Playing in a Band With Other Musicians

Erik Goulet

Erik GouletYou’re ready, you have practiced long and hard. All those scales, chord progressions you have learned by heart. During your free time you studied the legends of music. You watched videos of the masters of guitar, drums, keyboards, bass or whatever musical instrument that has influenced you to start playing in a band.

At the crossroad you stand, wanting to take the steps needed to progress into a band. This desire to play in a band with fellow musicians who share a common interest in a particular type of music. Or even to share the simple love of music and to perform this art with others.

Many musicians are confronted with this urge to perform with a group of fellow musicians in a garage somewhere, as a weekend warrior and even full time in front of thousands of rabid fans. I understand and sympathize with this yurning. Once you pick up that axe, hit those skins or tickle the ivories, this sensation of accomplishment draws this overwhelming vail over your senses. This feeling is shared by so many. Weather by one how plays his or her craft once in awhile or the regular player striving to continually fill the void left by the last performance.

When you step on to that darken stage, you pick up that instrument you pray to at each performance. The lights go up and you close your eye and here the murmur of the crowd waiting for you to strike the first notes, chords, beat and words.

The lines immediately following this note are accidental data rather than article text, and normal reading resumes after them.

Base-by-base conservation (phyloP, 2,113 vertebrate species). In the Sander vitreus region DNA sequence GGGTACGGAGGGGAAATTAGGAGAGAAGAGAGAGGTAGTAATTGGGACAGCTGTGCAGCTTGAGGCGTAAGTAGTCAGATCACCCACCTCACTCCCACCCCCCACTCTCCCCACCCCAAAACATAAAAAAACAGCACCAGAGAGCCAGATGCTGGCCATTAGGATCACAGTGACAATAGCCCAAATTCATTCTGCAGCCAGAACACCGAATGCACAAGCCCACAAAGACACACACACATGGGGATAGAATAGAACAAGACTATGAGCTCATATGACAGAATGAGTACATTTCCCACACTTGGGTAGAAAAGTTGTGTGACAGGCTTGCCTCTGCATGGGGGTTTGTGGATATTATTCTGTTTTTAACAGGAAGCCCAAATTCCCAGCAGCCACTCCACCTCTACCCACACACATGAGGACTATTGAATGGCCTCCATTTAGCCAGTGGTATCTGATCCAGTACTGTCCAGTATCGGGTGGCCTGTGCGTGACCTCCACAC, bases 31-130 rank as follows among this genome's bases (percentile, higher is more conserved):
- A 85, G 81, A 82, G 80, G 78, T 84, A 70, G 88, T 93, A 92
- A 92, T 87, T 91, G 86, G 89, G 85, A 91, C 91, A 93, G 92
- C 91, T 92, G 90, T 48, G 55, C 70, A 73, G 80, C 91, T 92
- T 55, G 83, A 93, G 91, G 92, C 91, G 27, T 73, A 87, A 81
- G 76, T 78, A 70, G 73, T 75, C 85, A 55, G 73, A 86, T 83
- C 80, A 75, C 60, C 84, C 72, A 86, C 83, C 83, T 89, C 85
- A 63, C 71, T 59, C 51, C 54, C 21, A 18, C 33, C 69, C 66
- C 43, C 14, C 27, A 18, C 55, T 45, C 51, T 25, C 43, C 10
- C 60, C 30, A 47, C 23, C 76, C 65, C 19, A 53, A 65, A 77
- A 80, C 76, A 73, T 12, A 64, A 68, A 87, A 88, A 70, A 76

A successful band is more than a group of good musicians. Many factors will affect the success of a band. Musicianship being one prime factor to this elusive success, but many other factors come into play. A band will always be greater then the some of it’s parts. All the band practices in the rehearsal room will never be enough to transform the band in a tight unit. Performing live in front of an audience will gain 20 times the amount of experience on stage as you would in the rehearsal room. Beside band practice you need to practice by yourself as well. This is your responsibility to the other band members to keep your skill level up and ever increasing. To know your parts as best as you can before you get to the stage or rehearsal. The time you will spend working on band music outside of band rehearsal. will save you countless hours.

One of the most important aspect of making a successful and tight band is unity. All the energy you will focus on the band to work as one, will have the reward of achieving good things.

Playing in a band is a wonderful experience. One that will forever be in your memories. These memories will always be with you and surface every time you hear music. Don’t miss out on this feeling. Go out find other musicians to share your passion, step on that stage, smile and Rock On!

These feelings I share with my fellow musicians who share this passion of playing with others.

If you play in a band our would like to, you might also check out 12 Bar Blues From Canada, they give out a progressive blues that will surprise you.

Click here to download a copy of their latest single for free.

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